A high HBV infection rate and low vaccine coverage among HCWs, including nurses, has also been documented in Kenya23 and Albania.24
The prevalence of HCV infection in this study is in keeping with that of the general population. One nurse was aware of her HCV status because she had acquired the infection from a patient as a result of a needlestick injury. The second nurse was unaware of her HCV status.
The HIV seroprevalence of HIV of 5.9% in this study was lower than that of the general population. HIV testing among the nurses is low and infrequent as fear of stigmatisation remains an issue among nurses, preventing them from testing and knowing their HIV status. Previous studies that assessed the seroprevalence among HCWs did not return the results to the participants and incentives were given to encourage participation. Returning HIV test results to the participants could thus have contributed to a biased sample. Nurses who may have wanted to participate, but were unsure of their HIV status and were not prepared to deal with a new diagnosis of a chronic illness may not have tested. In addition, nurses who may have known their status, but were not comfortable to disclose this information may have opted not to enroll in the study.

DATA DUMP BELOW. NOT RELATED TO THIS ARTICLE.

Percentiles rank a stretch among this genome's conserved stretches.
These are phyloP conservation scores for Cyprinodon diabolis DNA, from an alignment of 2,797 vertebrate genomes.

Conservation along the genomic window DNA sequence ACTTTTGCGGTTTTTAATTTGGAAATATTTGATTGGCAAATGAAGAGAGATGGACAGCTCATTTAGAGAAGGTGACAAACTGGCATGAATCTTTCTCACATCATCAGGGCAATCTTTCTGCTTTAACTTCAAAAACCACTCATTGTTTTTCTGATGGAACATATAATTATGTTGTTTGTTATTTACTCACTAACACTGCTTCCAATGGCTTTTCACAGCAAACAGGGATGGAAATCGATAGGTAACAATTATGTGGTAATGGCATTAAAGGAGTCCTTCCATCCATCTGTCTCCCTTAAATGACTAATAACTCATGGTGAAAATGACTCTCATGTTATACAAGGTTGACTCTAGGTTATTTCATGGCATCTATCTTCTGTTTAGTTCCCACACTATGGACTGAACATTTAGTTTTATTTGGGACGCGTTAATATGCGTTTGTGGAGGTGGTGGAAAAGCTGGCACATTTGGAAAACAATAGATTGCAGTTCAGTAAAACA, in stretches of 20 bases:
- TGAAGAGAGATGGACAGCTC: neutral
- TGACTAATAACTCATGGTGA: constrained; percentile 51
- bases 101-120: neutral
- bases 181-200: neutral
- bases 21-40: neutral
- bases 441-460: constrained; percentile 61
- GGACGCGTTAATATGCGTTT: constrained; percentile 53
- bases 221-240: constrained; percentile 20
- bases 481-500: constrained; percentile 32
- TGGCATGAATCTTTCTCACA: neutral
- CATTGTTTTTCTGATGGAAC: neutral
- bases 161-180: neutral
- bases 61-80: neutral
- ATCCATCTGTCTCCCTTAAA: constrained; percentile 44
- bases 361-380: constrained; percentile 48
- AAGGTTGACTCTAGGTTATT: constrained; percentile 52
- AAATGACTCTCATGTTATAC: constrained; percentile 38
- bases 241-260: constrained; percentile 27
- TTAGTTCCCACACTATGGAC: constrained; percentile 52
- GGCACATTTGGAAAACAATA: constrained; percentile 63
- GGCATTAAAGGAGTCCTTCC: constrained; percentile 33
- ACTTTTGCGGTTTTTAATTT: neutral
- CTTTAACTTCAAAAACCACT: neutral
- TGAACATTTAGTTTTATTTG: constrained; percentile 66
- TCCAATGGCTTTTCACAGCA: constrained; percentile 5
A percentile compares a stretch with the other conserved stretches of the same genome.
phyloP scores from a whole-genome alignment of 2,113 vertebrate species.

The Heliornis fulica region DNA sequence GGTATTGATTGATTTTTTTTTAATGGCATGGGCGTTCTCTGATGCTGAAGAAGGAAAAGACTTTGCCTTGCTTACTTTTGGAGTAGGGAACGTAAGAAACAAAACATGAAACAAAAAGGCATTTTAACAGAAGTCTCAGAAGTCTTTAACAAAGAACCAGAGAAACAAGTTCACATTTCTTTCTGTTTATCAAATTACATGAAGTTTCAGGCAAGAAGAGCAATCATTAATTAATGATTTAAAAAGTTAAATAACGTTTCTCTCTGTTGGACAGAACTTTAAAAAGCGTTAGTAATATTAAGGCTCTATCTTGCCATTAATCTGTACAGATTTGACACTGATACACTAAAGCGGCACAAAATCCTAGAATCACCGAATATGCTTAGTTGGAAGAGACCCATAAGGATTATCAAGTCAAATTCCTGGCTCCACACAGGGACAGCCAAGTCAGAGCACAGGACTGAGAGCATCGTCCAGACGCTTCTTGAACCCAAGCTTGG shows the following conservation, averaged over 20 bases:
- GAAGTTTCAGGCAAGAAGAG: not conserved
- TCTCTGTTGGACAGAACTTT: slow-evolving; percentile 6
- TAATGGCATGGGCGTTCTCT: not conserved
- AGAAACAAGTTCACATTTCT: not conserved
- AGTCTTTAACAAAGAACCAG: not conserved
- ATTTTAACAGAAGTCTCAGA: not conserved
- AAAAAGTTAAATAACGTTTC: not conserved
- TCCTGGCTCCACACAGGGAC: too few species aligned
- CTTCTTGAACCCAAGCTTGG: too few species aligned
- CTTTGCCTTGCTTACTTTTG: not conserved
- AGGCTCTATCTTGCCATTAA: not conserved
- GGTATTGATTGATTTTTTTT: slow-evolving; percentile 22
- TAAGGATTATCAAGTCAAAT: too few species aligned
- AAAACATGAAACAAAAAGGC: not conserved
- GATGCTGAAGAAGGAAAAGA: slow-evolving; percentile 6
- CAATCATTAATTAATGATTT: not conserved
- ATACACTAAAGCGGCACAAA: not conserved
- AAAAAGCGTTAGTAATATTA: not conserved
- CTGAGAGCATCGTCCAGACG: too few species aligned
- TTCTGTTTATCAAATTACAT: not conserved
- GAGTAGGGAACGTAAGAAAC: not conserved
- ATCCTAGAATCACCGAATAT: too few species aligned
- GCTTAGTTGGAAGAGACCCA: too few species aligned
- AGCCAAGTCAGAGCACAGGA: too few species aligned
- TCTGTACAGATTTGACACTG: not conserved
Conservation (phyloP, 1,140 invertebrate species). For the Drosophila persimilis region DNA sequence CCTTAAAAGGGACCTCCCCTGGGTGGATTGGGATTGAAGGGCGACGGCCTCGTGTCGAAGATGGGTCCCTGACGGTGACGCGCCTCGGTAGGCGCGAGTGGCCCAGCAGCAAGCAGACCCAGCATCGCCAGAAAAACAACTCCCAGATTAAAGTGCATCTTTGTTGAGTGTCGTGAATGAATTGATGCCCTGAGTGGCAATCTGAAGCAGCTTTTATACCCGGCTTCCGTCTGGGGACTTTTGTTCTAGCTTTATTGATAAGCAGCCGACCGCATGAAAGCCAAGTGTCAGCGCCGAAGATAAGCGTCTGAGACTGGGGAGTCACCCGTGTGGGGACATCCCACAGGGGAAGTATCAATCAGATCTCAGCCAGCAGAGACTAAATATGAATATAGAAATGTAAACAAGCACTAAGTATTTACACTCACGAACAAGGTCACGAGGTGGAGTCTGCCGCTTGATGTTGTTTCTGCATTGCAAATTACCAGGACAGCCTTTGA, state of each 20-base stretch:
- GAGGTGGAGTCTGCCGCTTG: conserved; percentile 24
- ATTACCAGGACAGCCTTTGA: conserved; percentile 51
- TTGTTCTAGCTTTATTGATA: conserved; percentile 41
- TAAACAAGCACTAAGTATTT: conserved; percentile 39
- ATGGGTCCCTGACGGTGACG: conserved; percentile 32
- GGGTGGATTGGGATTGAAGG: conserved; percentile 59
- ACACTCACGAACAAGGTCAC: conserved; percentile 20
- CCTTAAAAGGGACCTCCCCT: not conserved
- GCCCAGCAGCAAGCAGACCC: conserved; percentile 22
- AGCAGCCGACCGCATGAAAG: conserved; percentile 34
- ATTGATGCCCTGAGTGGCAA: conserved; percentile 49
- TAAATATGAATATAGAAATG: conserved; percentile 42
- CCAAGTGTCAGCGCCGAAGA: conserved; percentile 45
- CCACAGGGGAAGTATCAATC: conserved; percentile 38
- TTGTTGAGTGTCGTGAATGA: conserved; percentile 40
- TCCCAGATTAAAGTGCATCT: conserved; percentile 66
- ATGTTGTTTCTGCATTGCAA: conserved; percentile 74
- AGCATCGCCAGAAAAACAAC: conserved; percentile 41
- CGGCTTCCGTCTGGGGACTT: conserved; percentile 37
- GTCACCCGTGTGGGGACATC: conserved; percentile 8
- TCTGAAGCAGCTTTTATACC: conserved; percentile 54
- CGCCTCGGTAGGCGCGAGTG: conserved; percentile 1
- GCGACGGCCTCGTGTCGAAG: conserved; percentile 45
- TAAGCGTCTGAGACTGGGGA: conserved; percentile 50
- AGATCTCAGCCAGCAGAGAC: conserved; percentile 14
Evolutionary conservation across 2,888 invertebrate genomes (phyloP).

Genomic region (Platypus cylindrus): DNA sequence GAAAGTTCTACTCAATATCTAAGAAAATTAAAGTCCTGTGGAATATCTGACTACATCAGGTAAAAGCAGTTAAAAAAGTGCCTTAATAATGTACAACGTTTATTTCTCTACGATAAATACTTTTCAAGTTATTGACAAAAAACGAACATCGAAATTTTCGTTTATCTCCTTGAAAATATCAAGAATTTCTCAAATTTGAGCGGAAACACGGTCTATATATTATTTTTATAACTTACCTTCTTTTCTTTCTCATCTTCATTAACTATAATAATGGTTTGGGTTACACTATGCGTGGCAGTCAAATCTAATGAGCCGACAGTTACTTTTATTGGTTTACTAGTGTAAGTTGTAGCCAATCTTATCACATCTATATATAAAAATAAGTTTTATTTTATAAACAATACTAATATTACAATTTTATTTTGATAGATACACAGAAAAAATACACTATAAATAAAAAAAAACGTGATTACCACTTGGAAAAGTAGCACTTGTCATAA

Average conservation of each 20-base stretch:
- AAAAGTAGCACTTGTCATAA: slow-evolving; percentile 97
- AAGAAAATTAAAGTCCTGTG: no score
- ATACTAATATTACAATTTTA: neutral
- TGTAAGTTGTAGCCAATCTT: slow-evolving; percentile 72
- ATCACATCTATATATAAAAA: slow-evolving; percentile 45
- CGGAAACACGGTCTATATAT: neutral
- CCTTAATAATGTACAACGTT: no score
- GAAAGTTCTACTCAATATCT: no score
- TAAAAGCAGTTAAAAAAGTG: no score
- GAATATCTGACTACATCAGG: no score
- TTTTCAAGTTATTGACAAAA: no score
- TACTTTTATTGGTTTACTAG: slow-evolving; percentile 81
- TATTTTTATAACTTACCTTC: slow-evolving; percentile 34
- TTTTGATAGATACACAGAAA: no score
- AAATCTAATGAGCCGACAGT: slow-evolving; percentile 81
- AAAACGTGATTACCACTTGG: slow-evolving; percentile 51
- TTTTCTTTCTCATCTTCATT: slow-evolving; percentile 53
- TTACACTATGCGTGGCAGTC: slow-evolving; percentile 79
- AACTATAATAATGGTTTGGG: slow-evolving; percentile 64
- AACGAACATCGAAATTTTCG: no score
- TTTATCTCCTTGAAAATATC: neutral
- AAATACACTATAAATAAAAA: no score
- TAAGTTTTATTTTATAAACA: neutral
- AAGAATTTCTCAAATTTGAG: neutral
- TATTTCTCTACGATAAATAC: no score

Vardas et al.20 presented an extensive series of recommendations for the prevention of hepatitis A, B and C in South African HCWs. However, this study, essentially 10 years later, shows that in the same institution HCWs remain at high risk. HCW, healthcare facility managers, and the Department of Health, must be far more active in comprehensive prescreening medical assessments and increasing educational awareness among HCWs, and give serious consideration to a hepatitis B vaccine catch-up programme.
Acknowledgments. Funding was provided by: PEPFAR, through The Reproductive Health and HIV Research Unit (RHRU), University of Witwatersrand, Johannesburg; research grants for registrars in the clinical disciplines; Charlotte Maxeke Johannesburg Academic Hospital Gastroenterology Department.
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Accepted 1 December 2011.
Corresponding author: M C Kew (firstname.lastname@example.org)